In another interview, with the daily Le Monde, the prime minister indicated that the Lebanese parliamentarian majority had achieved great gains, including the establishment of the Special Tribunal for Lebanon and winning the June 2009 elections. Hariri stressed the importance of preserving and fortifying these gains and of enhancing Lebanon’s unity, sovereignty and independence.

He noted that the present cabinet had included in the policy statement it presented to Parliament a clause on Palestinian civil and human rights. He recalled the fact that participants in the Lebanese national dialogue agreed on the need to disarm Palestinians outside the camps.

On Syrian-Lebanese relations, Hariri said, “We have found common ground, to the benefit of mutual Syrian-Lebanese interests”.

Replying to a question, the prime minister commented that “Israel is of all the countries involved in the region the least interested in peace, and it has taken no initiatives to push the peace process forward”.

Meanwhile, Israeli Prime Minister Benjamin Netanyahu on Saturday sought to calm regional nerves over fears of an imminent conflict with Lebanese Hezbollah guerrillas by saying Israel sought peace with its neighbors.

In an unusual move, Netanyahu's office issued a statement quoting him saying that the Jewish state was not planning any imminent attack on Lebanon, from where Hezbollah launched some 4,000 rockets at it during a 2006 war.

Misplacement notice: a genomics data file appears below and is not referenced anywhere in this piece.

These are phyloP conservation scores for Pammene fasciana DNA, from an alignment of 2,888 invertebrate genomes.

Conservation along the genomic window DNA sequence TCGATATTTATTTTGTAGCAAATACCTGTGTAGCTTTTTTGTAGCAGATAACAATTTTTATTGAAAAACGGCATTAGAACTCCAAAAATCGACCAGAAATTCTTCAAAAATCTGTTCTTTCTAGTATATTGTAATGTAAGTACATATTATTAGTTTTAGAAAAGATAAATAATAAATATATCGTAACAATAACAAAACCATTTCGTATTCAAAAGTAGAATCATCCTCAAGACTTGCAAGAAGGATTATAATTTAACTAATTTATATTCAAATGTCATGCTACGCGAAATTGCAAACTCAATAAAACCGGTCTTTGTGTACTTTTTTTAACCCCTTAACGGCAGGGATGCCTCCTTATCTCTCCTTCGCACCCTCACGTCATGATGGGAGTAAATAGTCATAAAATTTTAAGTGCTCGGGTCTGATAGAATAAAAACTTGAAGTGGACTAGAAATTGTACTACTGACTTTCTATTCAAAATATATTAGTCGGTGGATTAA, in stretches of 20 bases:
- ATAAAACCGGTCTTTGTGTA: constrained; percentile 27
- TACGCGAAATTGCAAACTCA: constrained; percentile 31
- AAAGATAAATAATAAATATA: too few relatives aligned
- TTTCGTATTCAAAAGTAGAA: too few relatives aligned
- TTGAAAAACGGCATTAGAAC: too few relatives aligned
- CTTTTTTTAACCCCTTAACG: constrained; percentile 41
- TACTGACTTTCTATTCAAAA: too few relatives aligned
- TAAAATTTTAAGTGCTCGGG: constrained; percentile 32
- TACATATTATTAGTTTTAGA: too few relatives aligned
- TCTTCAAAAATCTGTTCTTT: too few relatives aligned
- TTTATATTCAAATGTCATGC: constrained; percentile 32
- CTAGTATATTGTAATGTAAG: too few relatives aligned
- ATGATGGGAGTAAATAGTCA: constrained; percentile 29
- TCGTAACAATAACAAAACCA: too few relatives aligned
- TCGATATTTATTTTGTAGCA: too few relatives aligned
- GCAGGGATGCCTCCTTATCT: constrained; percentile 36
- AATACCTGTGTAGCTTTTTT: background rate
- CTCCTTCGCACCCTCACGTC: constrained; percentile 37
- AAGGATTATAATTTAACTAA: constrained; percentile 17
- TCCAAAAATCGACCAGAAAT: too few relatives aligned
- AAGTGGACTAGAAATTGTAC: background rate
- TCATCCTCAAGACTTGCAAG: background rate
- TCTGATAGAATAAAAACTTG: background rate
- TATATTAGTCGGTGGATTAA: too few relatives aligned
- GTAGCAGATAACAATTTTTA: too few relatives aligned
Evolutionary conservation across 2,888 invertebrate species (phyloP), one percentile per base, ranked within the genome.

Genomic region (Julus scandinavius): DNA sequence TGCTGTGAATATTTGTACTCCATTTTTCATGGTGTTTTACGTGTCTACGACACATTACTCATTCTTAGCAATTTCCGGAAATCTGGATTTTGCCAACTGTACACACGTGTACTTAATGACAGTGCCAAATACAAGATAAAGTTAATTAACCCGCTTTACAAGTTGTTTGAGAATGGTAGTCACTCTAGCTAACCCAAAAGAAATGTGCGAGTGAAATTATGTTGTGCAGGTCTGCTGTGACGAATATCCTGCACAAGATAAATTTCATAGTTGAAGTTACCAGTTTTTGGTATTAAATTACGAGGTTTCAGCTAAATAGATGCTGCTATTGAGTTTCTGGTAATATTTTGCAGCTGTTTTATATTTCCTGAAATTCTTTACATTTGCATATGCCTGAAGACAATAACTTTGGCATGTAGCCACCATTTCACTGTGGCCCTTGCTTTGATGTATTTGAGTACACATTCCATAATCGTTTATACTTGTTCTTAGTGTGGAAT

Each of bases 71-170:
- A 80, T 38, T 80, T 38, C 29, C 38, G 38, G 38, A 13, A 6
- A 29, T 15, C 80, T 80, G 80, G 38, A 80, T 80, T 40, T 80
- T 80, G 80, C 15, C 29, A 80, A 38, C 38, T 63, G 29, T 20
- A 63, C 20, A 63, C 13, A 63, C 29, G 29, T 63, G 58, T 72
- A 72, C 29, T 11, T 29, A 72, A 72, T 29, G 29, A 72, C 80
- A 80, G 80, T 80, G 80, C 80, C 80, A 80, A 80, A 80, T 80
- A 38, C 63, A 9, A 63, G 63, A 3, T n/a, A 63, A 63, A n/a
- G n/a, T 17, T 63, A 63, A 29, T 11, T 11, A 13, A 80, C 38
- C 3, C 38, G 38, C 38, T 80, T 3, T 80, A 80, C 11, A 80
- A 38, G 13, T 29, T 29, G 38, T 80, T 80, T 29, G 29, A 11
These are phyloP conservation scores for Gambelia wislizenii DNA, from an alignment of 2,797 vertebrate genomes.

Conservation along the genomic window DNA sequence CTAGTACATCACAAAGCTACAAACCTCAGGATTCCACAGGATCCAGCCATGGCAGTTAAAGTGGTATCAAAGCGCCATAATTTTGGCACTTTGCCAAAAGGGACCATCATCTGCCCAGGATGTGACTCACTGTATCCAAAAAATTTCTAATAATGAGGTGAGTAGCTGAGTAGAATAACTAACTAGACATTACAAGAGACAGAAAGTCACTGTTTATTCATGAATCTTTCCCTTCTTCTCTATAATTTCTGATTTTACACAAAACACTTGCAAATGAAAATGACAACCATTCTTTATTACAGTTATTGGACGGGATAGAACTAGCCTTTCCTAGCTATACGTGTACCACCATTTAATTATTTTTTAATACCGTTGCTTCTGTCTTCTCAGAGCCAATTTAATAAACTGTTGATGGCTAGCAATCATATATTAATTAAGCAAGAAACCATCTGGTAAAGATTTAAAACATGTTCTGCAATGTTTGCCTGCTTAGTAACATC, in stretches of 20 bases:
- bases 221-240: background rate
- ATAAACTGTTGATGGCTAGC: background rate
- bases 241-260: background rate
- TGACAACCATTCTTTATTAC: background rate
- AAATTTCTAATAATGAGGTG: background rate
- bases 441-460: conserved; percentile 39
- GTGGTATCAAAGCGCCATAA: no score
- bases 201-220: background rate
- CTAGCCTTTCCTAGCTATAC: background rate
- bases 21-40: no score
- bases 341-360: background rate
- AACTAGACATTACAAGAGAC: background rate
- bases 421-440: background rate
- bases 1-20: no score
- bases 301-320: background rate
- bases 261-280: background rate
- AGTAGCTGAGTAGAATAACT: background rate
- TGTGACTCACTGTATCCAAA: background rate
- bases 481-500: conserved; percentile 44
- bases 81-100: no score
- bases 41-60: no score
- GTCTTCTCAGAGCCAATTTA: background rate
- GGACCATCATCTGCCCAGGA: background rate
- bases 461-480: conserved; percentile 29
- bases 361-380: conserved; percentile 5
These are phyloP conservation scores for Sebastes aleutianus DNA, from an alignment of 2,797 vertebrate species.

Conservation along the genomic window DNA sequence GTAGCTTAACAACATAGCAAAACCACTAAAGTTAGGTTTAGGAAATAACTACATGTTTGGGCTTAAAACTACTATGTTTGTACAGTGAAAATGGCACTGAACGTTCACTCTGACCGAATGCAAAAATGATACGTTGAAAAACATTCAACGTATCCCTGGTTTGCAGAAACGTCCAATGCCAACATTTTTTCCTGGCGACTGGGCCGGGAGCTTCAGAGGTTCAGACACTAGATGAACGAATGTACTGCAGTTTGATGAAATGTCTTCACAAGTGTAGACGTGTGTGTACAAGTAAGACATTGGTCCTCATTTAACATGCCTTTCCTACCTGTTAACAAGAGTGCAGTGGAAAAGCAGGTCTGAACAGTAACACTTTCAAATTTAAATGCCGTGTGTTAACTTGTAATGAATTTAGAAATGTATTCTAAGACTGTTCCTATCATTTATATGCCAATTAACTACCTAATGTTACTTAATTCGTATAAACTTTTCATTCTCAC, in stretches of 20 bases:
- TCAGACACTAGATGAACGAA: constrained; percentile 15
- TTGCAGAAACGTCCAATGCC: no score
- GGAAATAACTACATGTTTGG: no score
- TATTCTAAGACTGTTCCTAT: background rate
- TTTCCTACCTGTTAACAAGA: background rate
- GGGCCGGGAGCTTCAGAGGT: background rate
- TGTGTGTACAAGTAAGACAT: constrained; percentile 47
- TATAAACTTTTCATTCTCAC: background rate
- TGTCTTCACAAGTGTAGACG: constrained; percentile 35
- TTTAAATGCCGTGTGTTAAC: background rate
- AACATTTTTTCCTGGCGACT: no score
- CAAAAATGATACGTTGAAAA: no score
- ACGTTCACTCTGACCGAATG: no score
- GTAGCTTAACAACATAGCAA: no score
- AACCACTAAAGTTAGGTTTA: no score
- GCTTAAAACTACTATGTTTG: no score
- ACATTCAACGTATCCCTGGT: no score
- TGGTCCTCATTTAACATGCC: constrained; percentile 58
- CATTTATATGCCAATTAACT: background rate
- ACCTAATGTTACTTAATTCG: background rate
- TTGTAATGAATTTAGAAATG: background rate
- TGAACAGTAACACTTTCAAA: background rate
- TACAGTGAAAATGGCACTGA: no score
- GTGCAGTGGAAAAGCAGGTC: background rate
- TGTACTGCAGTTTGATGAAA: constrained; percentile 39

"Prime Minister Benjamin Netanyahu clarifies that Israel is not seeking any conflict with Lebanon ... Israel seeks peace with its neighbors," the statement read.

An official at Netanyahu's office said the prime minister's statement came in response to fears expressed recently in Lebanon that Israel might launch an attack on Hezbollah.

Earlier on Saturday, Israeli minister Yossi Peled, a former army general with past experience of the conflict on the northern border, said that another confrontation with Hezbollah was almost inevitable but he could not say when it might happen.

"In my estimation, understanding and knowledge it is almost clear to me that it is a matter of time before there is a military clash in the north," Peled said.